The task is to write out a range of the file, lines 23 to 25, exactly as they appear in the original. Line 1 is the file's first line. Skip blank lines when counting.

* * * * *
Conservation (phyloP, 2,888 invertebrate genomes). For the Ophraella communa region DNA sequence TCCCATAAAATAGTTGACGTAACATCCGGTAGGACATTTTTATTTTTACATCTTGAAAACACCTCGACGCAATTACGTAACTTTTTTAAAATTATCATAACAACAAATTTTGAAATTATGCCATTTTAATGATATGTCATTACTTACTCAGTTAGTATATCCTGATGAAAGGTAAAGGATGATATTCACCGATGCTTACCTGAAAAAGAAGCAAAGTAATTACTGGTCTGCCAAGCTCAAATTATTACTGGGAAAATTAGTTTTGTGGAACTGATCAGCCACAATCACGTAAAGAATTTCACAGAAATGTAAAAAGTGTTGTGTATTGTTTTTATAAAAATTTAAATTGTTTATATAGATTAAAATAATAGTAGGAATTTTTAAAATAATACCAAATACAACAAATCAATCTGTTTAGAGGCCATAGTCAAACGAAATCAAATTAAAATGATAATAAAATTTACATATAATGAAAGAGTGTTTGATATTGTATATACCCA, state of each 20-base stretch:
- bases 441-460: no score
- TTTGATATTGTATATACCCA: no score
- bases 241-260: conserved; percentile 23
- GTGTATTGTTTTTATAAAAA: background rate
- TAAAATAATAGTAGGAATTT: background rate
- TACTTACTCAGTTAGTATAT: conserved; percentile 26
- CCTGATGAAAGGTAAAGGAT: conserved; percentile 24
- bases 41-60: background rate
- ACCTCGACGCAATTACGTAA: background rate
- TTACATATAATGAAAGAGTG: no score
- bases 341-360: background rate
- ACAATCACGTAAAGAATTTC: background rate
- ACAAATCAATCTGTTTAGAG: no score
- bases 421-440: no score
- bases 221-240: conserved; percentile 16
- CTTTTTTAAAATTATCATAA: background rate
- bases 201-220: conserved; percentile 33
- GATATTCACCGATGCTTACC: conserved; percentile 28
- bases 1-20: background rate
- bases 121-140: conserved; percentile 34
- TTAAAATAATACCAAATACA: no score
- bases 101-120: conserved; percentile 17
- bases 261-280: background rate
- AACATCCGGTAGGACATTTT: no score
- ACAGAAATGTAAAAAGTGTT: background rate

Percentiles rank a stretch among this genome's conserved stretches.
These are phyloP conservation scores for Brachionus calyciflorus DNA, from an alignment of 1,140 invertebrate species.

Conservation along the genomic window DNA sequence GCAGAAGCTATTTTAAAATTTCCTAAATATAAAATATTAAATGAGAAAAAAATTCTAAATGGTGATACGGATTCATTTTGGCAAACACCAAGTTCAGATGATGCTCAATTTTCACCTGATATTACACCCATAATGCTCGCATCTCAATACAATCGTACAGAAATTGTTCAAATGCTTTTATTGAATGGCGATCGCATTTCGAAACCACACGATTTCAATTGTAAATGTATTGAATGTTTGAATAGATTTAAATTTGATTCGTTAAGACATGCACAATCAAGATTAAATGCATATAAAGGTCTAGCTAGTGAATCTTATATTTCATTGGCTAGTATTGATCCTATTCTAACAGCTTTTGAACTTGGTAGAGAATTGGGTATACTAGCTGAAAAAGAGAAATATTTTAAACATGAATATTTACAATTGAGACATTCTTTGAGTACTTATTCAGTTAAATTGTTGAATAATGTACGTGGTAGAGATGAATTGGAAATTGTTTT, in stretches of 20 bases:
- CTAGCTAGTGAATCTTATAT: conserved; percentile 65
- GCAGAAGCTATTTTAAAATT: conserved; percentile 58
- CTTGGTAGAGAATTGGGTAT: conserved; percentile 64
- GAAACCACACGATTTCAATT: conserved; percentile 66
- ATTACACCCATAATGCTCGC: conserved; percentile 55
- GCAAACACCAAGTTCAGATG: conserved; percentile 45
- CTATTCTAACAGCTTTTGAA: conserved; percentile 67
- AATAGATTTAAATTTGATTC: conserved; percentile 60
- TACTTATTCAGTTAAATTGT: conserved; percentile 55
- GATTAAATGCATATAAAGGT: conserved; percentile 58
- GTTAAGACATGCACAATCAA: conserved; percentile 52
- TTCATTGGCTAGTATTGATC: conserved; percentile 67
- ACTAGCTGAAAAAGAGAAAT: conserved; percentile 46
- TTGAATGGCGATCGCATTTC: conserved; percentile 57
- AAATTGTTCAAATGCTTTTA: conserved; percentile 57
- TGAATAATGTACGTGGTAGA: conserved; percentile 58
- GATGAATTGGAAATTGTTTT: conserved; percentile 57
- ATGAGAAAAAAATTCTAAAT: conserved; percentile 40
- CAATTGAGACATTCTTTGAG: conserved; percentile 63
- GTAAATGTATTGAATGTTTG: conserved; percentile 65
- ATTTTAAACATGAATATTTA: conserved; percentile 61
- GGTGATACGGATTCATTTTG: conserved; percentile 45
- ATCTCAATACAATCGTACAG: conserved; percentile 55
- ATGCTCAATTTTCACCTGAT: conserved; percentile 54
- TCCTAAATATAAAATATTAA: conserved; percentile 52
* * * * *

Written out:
- bases 101-120: conserved; percentile 17
- bases 261-280: background rate
- AACATCCGGTAGGACATTTT: no score